3i to boost shareholder payout by $1.6 billion

London, Mar 29 | Updated: Mar 30 2007, 07:21am hrs
Private equity firm, the 3i group, plans to deliver a further 800 million pounds ($1.6 billion) of cash to shareholders thanks to a strong level of returns over the past year, the company said on Thursday.

The shareholder payouts, which would bring the three-year tally to more than 2 billion pounds, coincide with 3i boosting investment by 35% to 1.6 billion pounds in the 11 months to February 28 from the same period inn 2006.

The London-based firm, which focuses on the middle market, has been expanding the types of investments it makes, to include infrastructure, and where it invests, to include Asia.

3i, said in a trading statement ahead of full-year results due on May 10, that realisation proceeds totalled 1.948 billion pounds in the 11-month period, a 7% gain compared with 1.815 billion in the same period in 2006.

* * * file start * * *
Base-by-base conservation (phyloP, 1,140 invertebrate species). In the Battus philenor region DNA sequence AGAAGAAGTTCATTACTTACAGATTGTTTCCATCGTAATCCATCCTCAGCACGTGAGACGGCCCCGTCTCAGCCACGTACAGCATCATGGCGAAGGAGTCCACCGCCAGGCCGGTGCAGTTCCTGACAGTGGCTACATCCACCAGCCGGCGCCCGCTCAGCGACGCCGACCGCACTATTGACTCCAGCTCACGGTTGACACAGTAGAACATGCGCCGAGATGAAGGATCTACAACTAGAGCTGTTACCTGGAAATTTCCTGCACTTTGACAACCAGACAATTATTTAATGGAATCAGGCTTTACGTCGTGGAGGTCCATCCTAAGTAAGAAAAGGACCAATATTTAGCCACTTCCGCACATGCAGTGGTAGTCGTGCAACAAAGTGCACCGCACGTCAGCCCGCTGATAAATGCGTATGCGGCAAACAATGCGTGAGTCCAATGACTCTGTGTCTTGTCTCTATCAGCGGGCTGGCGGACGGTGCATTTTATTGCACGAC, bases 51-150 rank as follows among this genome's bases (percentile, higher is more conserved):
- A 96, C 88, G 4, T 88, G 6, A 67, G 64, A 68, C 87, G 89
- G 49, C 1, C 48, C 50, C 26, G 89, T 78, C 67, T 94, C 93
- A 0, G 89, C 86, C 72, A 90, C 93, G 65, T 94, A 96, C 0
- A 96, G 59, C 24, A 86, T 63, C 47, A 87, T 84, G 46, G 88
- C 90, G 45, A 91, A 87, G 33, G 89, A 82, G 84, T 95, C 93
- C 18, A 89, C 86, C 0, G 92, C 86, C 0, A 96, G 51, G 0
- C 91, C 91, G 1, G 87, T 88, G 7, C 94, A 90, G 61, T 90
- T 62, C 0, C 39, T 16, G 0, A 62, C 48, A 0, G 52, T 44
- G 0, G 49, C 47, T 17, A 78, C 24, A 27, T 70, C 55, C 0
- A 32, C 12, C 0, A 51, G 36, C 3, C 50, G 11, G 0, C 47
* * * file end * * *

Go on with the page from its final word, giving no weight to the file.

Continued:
Our announcement, concerning a further return of capital, reflects the continued delivery of strong realised returns whilst still allowing for planned growth in the future, chief executive Philip Yea said.

3i shares were up 2% at 1,160 pence, when the FTSE 100 index was up 0.3%.

The payout is expected to be made using the same method as that used in 2006- a bonus issue of preference shares and subsequent purchase offer.

3i chief financial officer, Simon Ball, said the returns have come amid a period of record realisations and cautioned that, one has to be realistic about the ability to sustain such levels.

3i earlier in March agreed to buy British maintenance and support service firm Enterprise for 486 million pounds and to sell the car parking facilities of Britains National Car Parks for 790 million pounds.

Ball declined to comment about whether 3i might submit a counterbid for estate agency owner Countrywide Plc, which has a 1 billion pound offer from private equity firm Apollo Management. An earlier offer from 3i was rejected. 3i also listed an infrastructure fund earlier in March, which raised 700 million pounds, at the bottom end of the range the company had anticipated. We cant find a larger listed infrastructure fund in Europe, Ball said, when asked if he was disappointed about the IPO, which came during a volatile stretch for markets.